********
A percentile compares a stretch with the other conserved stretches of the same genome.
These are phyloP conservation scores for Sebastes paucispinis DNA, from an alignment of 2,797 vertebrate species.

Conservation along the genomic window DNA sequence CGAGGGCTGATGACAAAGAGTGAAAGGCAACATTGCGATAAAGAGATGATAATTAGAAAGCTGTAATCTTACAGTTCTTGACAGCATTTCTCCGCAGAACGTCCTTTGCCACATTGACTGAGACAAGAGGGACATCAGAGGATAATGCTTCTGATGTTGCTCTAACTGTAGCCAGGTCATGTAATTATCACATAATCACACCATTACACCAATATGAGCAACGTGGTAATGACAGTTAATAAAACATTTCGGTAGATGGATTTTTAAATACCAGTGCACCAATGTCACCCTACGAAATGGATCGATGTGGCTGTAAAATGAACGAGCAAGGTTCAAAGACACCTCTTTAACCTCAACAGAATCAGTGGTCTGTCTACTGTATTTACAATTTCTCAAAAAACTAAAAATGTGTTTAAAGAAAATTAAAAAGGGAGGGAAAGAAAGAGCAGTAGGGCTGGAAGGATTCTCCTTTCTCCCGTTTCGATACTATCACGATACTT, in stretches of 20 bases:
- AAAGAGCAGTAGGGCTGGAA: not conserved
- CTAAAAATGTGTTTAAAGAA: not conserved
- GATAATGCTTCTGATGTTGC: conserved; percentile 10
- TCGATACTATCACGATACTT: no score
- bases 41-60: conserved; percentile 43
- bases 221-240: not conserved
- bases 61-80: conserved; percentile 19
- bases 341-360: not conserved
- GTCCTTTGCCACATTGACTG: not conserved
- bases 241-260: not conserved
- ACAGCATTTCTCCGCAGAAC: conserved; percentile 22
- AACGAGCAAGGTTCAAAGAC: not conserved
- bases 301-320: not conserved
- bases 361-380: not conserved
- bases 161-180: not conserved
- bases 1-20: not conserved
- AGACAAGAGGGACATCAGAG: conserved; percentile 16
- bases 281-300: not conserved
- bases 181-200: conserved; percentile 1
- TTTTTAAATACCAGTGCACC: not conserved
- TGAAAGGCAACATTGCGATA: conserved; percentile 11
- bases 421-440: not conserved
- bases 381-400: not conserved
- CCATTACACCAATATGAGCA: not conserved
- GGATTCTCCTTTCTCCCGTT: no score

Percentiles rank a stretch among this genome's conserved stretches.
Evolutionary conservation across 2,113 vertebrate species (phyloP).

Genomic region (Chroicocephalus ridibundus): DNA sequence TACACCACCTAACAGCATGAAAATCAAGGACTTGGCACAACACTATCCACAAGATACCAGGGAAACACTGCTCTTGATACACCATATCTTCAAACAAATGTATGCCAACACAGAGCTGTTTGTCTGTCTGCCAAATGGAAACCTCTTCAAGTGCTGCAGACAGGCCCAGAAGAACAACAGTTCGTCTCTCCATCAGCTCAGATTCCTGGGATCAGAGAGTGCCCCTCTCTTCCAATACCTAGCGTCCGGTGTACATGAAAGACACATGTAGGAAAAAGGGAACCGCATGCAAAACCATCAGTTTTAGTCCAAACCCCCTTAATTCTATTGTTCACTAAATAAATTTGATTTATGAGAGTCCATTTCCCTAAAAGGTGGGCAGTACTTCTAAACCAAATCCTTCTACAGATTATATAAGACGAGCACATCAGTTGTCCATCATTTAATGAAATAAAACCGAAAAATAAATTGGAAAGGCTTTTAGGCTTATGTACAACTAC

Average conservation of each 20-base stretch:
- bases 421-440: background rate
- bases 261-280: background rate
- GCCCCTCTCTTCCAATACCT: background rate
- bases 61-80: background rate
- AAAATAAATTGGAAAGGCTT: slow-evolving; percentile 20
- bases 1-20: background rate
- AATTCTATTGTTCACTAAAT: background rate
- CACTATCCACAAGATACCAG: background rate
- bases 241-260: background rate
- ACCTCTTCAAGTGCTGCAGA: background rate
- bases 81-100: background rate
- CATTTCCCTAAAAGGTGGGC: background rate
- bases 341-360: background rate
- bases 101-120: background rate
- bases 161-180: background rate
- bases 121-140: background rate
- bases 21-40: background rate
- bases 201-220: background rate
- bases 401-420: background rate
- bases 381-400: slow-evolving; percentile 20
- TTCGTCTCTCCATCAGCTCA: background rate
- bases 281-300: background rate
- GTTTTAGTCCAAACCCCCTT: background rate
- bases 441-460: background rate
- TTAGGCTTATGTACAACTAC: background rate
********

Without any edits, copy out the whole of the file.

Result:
A percentile compares a stretch with the other conserved stretches of the same genome.
These are phyloP conservation scores for Sebastes paucispinis DNA, from an alignment of 2,797 vertebrate species.

Conservation along the genomic window DNA sequence CGAGGGCTGATGACAAAGAGTGAAAGGCAACATTGCGATAAAGAGATGATAATTAGAAAGCTGTAATCTTACAGTTCTTGACAGCATTTCTCCGCAGAACGTCCTTTGCCACATTGACTGAGACAAGAGGGACATCAGAGGATAATGCTTCTGATGTTGCTCTAACTGTAGCCAGGTCATGTAATTATCACATAATCACACCATTACACCAATATGAGCAACGTGGTAATGACAGTTAATAAAACATTTCGGTAGATGGATTTTTAAATACCAGTGCACCAATGTCACCCTACGAAATGGATCGATGTGGCTGTAAAATGAACGAGCAAGGTTCAAAGACACCTCTTTAACCTCAACAGAATCAGTGGTCTGTCTACTGTATTTACAATTTCTCAAAAAACTAAAAATGTGTTTAAAGAAAATTAAAAAGGGAGGGAAAGAAAGAGCAGTAGGGCTGGAAGGATTCTCCTTTCTCCCGTTTCGATACTATCACGATACTT, in stretches of 20 bases:
- AAAGAGCAGTAGGGCTGGAA: not conserved
- CTAAAAATGTGTTTAAAGAA: not conserved
- GATAATGCTTCTGATGTTGC: conserved; percentile 10
- TCGATACTATCACGATACTT: no score
- bases 41-60: conserved; percentile 43
- bases 221-240: not conserved
- bases 61-80: conserved; percentile 19
- bases 341-360: not conserved
- GTCCTTTGCCACATTGACTG: not conserved
- bases 241-260: not conserved
- ACAGCATTTCTCCGCAGAAC: conserved; percentile 22
- AACGAGCAAGGTTCAAAGAC: not conserved
- bases 301-320: not conserved
- bases 361-380: not conserved
- bases 161-180: not conserved
- bases 1-20: not conserved
- AGACAAGAGGGACATCAGAG: conserved; percentile 16
- bases 281-300: not conserved
- bases 181-200: conserved; percentile 1
- TTTTTAAATACCAGTGCACC: not conserved
- TGAAAGGCAACATTGCGATA: conserved; percentile 11
- bases 421-440: not conserved
- bases 381-400: not conserved
- CCATTACACCAATATGAGCA: not conserved
- GGATTCTCCTTTCTCCCGTT: no score

Percentiles rank a stretch among this genome's conserved stretches.
Evolutionary conservation across 2,113 vertebrate species (phyloP).

Genomic region (Chroicocephalus ridibundus): DNA sequence TACACCACCTAACAGCATGAAAATCAAGGACTTGGCACAACACTATCCACAAGATACCAGGGAAACACTGCTCTTGATACACCATATCTTCAAACAAATGTATGCCAACACAGAGCTGTTTGTCTGTCTGCCAAATGGAAACCTCTTCAAGTGCTGCAGACAGGCCCAGAAGAACAACAGTTCGTCTCTCCATCAGCTCAGATTCCTGGGATCAGAGAGTGCCCCTCTCTTCCAATACCTAGCGTCCGGTGTACATGAAAGACACATGTAGGAAAAAGGGAACCGCATGCAAAACCATCAGTTTTAGTCCAAACCCCCTTAATTCTATTGTTCACTAAATAAATTTGATTTATGAGAGTCCATTTCCCTAAAAGGTGGGCAGTACTTCTAAACCAAATCCTTCTACAGATTATATAAGACGAGCACATCAGTTGTCCATCATTTAATGAAATAAAACCGAAAAATAAATTGGAAAGGCTTTTAGGCTTATGTACAACTAC

Average conservation of each 20-base stretch:
- bases 421-440: background rate
- bases 261-280: background rate
- GCCCCTCTCTTCCAATACCT: background rate
- bases 61-80: background rate
- AAAATAAATTGGAAAGGCTT: slow-evolving; percentile 20
- bases 1-20: background rate
- AATTCTATTGTTCACTAAAT: background rate
- CACTATCCACAAGATACCAG: background rate
- bases 241-260: background rate
- ACCTCTTCAAGTGCTGCAGA: background rate
- bases 81-100: background rate
- CATTTCCCTAAAAGGTGGGC: background rate
- bases 341-360: background rate
- bases 101-120: background rate
- bases 161-180: background rate
- bases 121-140: background rate
- bases 21-40: background rate
- bases 201-220: background rate
- bases 401-420: background rate
- bases 381-400: slow-evolving; percentile 20
- TTCGTCTCTCCATCAGCTCA: background rate
- bases 281-300: background rate
- GTTTTAGTCCAAACCCCCTT: background rate
- bases 441-460: background rate
- TTAGGCTTATGTACAACTAC: background rate